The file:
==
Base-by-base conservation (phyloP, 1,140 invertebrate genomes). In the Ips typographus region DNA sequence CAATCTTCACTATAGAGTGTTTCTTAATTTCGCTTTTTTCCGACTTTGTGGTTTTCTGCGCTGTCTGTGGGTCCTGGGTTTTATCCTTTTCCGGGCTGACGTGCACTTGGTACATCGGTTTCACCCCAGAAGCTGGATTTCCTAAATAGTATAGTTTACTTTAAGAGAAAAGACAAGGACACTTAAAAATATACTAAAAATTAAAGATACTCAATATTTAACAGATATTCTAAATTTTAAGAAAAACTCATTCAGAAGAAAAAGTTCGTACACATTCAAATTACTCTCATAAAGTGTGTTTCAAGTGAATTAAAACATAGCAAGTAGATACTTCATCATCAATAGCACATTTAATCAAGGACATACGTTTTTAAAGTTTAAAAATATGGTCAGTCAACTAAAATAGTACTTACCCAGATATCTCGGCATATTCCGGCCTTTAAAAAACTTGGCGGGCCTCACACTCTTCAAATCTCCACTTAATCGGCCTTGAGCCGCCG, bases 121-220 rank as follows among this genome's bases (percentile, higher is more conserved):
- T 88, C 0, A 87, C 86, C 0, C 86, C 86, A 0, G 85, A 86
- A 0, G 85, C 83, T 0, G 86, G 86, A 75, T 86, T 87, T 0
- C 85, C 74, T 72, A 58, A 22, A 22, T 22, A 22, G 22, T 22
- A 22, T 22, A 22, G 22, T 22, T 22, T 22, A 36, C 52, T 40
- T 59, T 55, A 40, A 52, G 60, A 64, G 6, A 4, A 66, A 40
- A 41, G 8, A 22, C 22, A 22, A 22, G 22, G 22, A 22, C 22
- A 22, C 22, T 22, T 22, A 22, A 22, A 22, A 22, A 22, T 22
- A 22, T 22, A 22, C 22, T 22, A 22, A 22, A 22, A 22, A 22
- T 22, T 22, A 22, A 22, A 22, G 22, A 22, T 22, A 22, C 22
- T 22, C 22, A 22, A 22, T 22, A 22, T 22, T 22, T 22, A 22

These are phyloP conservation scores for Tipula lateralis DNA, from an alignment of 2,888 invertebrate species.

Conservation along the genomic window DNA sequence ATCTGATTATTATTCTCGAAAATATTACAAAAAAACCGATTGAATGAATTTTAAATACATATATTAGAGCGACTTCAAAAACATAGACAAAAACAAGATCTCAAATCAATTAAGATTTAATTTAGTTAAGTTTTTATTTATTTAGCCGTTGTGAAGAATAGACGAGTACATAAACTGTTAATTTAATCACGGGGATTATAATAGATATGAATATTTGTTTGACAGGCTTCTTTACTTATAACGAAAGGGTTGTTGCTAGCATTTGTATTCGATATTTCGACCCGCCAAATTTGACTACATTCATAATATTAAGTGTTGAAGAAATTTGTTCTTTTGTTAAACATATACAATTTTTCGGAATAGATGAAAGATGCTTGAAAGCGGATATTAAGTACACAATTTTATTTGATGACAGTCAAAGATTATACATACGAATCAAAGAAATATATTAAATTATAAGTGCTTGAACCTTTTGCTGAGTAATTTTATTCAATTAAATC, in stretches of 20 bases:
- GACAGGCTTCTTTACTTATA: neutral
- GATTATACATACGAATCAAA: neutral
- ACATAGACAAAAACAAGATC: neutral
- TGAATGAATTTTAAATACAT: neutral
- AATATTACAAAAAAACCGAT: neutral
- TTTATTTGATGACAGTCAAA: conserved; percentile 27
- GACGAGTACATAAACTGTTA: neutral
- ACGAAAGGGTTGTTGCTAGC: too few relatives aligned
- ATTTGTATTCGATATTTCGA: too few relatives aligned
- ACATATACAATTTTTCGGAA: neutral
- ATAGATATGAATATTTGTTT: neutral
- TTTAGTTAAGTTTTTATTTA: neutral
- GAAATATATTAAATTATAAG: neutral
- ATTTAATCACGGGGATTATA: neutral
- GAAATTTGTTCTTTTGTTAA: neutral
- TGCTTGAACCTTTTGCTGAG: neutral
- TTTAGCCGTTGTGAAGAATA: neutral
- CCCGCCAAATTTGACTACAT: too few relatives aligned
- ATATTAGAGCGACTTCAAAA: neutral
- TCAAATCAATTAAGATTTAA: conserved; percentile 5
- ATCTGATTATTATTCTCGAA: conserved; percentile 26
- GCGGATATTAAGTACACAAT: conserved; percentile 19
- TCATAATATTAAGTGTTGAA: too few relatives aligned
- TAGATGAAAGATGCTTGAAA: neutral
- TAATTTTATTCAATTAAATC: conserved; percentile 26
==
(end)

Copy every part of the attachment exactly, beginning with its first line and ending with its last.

Base-by-base conservation (phyloP, 1,140 invertebrate genomes). In the Ips typographus region DNA sequence CAATCTTCACTATAGAGTGTTTCTTAATTTCGCTTTTTTCCGACTTTGTGGTTTTCTGCGCTGTCTGTGGGTCCTGGGTTTTATCCTTTTCCGGGCTGACGTGCACTTGGTACATCGGTTTCACCCCAGAAGCTGGATTTCCTAAATAGTATAGTTTACTTTAAGAGAAAAGACAAGGACACTTAAAAATATACTAAAAATTAAAGATACTCAATATTTAACAGATATTCTAAATTTTAAGAAAAACTCATTCAGAAGAAAAAGTTCGTACACATTCAAATTACTCTCATAAAGTGTGTTTCAAGTGAATTAAAACATAGCAAGTAGATACTTCATCATCAATAGCACATTTAATCAAGGACATACGTTTTTAAAGTTTAAAAATATGGTCAGTCAACTAAAATAGTACTTACCCAGATATCTCGGCATATTCCGGCCTTTAAAAAACTTGGCGGGCCTCACACTCTTCAAATCTCCACTTAATCGGCCTTGAGCCGCCG, bases 121-220 rank as follows among this genome's bases (percentile, higher is more conserved):
- T 88, C 0, A 87, C 86, C 0, C 86, C 86, A 0, G 85, A 86
- A 0, G 85, C 83, T 0, G 86, G 86, A 75, T 86, T 87, T 0
- C 85, C 74, T 72, A 58, A 22, A 22, T 22, A 22, G 22, T 22
- A 22, T 22, A 22, G 22, T 22, T 22, T 22, A 36, C 52, T 40
- T 59, T 55, A 40, A 52, G 60, A 64, G 6, A 4, A 66, A 40
- A 41, G 8, A 22, C 22, A 22, A 22, G 22, G 22, A 22, C 22
- A 22, C 22, T 22, T 22, A 22, A 22, A 22, A 22, A 22, T 22
- A 22, T 22, A 22, C 22, T 22, A 22, A 22, A 22, A 22, A 22
- T 22, T 22, A 22, A 22, A 22, G 22, A 22, T 22, A 22, C 22
- T 22, C 22, A 22, A 22, T 22, A 22, T 22, T 22, T 22, A 22

These are phyloP conservation scores for Tipula lateralis DNA, from an alignment of 2,888 invertebrate species.

Conservation along the genomic window DNA sequence ATCTGATTATTATTCTCGAAAATATTACAAAAAAACCGATTGAATGAATTTTAAATACATATATTAGAGCGACTTCAAAAACATAGACAAAAACAAGATCTCAAATCAATTAAGATTTAATTTAGTTAAGTTTTTATTTATTTAGCCGTTGTGAAGAATAGACGAGTACATAAACTGTTAATTTAATCACGGGGATTATAATAGATATGAATATTTGTTTGACAGGCTTCTTTACTTATAACGAAAGGGTTGTTGCTAGCATTTGTATTCGATATTTCGACCCGCCAAATTTGACTACATTCATAATATTAAGTGTTGAAGAAATTTGTTCTTTTGTTAAACATATACAATTTTTCGGAATAGATGAAAGATGCTTGAAAGCGGATATTAAGTACACAATTTTATTTGATGACAGTCAAAGATTATACATACGAATCAAAGAAATATATTAAATTATAAGTGCTTGAACCTTTTGCTGAGTAATTTTATTCAATTAAATC, in stretches of 20 bases:
- GACAGGCTTCTTTACTTATA: neutral
- GATTATACATACGAATCAAA: neutral
- ACATAGACAAAAACAAGATC: neutral
- TGAATGAATTTTAAATACAT: neutral
- AATATTACAAAAAAACCGAT: neutral
- TTTATTTGATGACAGTCAAA: conserved; percentile 27
- GACGAGTACATAAACTGTTA: neutral
- ACGAAAGGGTTGTTGCTAGC: too few relatives aligned
- ATTTGTATTCGATATTTCGA: too few relatives aligned
- ACATATACAATTTTTCGGAA: neutral
- ATAGATATGAATATTTGTTT: neutral
- TTTAGTTAAGTTTTTATTTA: neutral
- GAAATATATTAAATTATAAG: neutral
- ATTTAATCACGGGGATTATA: neutral
- GAAATTTGTTCTTTTGTTAA: neutral
- TGCTTGAACCTTTTGCTGAG: neutral
- TTTAGCCGTTGTGAAGAATA: neutral
- CCCGCCAAATTTGACTACAT: too few relatives aligned
- ATATTAGAGCGACTTCAAAA: neutral
- TCAAATCAATTAAGATTTAA: conserved; percentile 5
- ATCTGATTATTATTCTCGAA: conserved; percentile 26
- GCGGATATTAAGTACACAAT: conserved; percentile 19
- TCATAATATTAAGTGTTGAA: too few relatives aligned
- TAGATGAAAGATGCTTGAAA: neutral
- TAATTTTATTCAATTAAATC: conserved; percentile 26